RIYADH (Reuters) – Saudi Arabia could consider revaluing the riyal with other Gulf oil producers, but has no plans to drop its peg to the tumbling dollar to track a currency basket, a source familiar with Saudi currency policy said.
The kingdom set its exchange rate in 1986 and has never said it is reviewing that policy, even though the dollar’s slide has forced Gulf neighbours and other OPEC oil exporters to question the wisdom of tying their economies to the U.S. currency.
Any revaluation by the world’s biggest oil exporter would be “very small” and designed to keep plans for Gulf monetary union alive, the source said, communicating the Saudi response to growing market expectations of a Gulf exchange-rate shift.
The United Arab Emirates, the second-largest Arab economy after Saudi Arabia, ratcheted up those expectations this week by saying it could unshackle its dirham from the dollar and track a currency basket including the euro as Kuwait did this year.
The UAE would only act with Saudi Arabia and other neighbours preparing for monetary union as early as 2010, UAE Central Bank governor Sultan Nasser al-Suweidi told Reuters on Thursday.
“We were taken by surprise by his statement,” the source told Reuters in the Saudi capital, Riyadh, on Friday, declining to be identified. “His statements contradict everything that has been discussed at the regional level.”
“Saudi Arabia will definitely not shift to a basket of currencies,” the source said. “We have never discussed dropping the peg to the dollar, whether at meetings of finance ministers or central bank governors.”
An end to the Saudi peg could weigh on the dollar, which hit a 26-year low against sterling, an 18-month trough against the yen and a record low against the euro this month on concerns about slowing U.S economic growth after a mortgage crisis.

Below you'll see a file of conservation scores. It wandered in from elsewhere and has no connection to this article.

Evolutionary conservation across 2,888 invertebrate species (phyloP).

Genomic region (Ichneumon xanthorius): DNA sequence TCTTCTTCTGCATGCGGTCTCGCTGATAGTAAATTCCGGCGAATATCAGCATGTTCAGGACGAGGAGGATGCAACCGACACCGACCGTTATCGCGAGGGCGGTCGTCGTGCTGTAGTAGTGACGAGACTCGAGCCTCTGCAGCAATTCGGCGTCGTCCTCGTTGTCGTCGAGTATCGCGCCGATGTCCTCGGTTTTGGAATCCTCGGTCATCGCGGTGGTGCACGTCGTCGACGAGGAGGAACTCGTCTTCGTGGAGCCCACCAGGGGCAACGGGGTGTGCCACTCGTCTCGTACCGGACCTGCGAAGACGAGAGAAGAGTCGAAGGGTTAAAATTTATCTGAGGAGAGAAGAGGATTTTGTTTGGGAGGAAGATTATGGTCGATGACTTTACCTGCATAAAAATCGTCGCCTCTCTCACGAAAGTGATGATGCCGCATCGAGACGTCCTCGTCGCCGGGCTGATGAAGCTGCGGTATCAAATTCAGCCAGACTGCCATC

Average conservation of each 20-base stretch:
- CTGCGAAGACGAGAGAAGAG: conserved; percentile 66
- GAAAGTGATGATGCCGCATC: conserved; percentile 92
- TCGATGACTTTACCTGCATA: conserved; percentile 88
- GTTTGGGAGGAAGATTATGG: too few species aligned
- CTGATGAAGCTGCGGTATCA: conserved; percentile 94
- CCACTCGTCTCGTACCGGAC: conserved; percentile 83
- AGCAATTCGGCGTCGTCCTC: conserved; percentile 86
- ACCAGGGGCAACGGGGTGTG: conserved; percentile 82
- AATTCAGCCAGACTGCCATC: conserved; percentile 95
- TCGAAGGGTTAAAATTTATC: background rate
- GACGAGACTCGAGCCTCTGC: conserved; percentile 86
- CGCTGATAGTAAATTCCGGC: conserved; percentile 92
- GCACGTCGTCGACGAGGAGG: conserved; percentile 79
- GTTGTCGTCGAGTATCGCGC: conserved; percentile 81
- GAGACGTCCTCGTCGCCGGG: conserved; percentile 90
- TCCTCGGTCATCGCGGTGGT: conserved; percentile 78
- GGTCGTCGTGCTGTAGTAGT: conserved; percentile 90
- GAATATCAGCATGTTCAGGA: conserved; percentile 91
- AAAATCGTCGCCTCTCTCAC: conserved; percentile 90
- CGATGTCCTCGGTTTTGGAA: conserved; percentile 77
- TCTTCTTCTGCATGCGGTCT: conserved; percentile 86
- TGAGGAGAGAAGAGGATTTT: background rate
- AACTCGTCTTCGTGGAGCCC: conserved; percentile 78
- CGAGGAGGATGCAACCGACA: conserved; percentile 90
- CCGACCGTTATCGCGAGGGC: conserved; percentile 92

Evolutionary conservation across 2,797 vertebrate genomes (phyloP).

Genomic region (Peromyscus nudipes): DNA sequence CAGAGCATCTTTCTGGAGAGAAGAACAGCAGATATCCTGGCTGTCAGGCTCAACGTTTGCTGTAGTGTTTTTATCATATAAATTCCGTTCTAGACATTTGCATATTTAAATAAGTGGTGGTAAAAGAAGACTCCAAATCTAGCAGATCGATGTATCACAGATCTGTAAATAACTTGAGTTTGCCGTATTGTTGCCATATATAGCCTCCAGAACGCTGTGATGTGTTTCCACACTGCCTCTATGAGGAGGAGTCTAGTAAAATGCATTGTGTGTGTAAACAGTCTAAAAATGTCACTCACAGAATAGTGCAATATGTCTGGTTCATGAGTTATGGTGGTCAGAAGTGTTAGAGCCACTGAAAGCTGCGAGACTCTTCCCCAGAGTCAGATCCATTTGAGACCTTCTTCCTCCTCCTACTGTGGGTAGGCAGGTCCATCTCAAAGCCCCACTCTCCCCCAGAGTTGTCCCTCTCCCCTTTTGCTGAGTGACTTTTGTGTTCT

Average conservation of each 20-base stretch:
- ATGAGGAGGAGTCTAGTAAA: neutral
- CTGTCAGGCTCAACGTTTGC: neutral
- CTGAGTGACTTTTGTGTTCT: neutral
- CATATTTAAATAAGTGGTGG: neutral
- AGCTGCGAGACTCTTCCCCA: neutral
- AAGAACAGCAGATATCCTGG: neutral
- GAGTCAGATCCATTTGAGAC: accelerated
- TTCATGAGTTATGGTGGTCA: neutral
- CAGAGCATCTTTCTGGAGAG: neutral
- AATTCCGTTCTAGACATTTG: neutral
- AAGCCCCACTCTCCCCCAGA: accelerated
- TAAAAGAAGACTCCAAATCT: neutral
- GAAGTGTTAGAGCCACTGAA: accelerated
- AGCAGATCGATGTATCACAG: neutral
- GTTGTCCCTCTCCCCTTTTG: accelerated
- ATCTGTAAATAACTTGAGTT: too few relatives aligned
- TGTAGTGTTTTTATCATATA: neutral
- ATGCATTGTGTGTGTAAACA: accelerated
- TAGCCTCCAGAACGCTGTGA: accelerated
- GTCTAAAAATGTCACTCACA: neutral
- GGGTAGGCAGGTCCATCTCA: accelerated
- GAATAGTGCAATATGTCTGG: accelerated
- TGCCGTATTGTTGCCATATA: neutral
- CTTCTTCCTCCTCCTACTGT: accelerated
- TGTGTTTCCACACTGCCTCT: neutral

In September, the U.S. currency hit a low of $1.40 against the euro on speculation Saudi Arabia would scrap its peg, potentially reducing demand for U.S. assets in a region with a $1 trillion in surplus funds.
The Saudi government could consider revaluing the currency, which the central bank has kept stable at 3.75 to the dollar since June 1986, the source said.
“We will take time to revalue. If it were to happen, it will be very small, to realign the Gulf currencies with each other,” the source said.
“But it’s not going to happen in the short-term. The kingdom will not take unilateral steps towards revaluation,” the source added, declining to elaborate on the size or timeframe of any shift.
The riyal hit a 21-year high of 3.7148 per dollar on Friday after Suweidi’s remarks.
Qatar, Bahrain, the United Arab Emirates and Saudi Arabia could shift together to a common fixed exchange rate against the dollar to “facilitate monetary union”, the source said.
The four countries had agreed with Oman and Kuwait to keep their currencies pegged to the dollar until monetary union in 2010.
Oman opted last year not to meet the deadline and Kuwait threw the project into disarray in May when it started tracking the dinar against a currency basket, saying the dollar’s weakness was making some imports more expensive.
Apart from driving up import costs, dollar pegs force central banks to track U.S. monetary policy to maintain the relative value of their currencies at a time when the Federal Reserve is cutting rates and Gulf inflation is at decade highs.
Suweidi said the UAE was under growing social and economic pressure to drop its peg and that the rulers of the six states could agree to change policy at any time. A regional summit is scheduled for December.
“The leaders will not discuss dropping the peg to the dollar,” the source said of the summit.
Pressure for exchange rate reform is growing.
In the UAE, where foreigners make up about 80 percent of the population, migrant construction workers downed tools and rioted this month to demand a pay hike to make up for savings lost to the dollar’s slide.
The Saudi king’s advisors have called for a national wage hike to compensate for inflation at a 10-year high of 4.98 percent, Qatar is considering rules to check inflation and Oman, like the UAE, has imposed caps on rent rises.
And with oil priced in dollars, the U.S currency’s slide is eroding export revenues – a concern raised by Venezuela and Iran at a meeting of the Organization of the Petroleum Exporting Countries in Riyadh on Friday.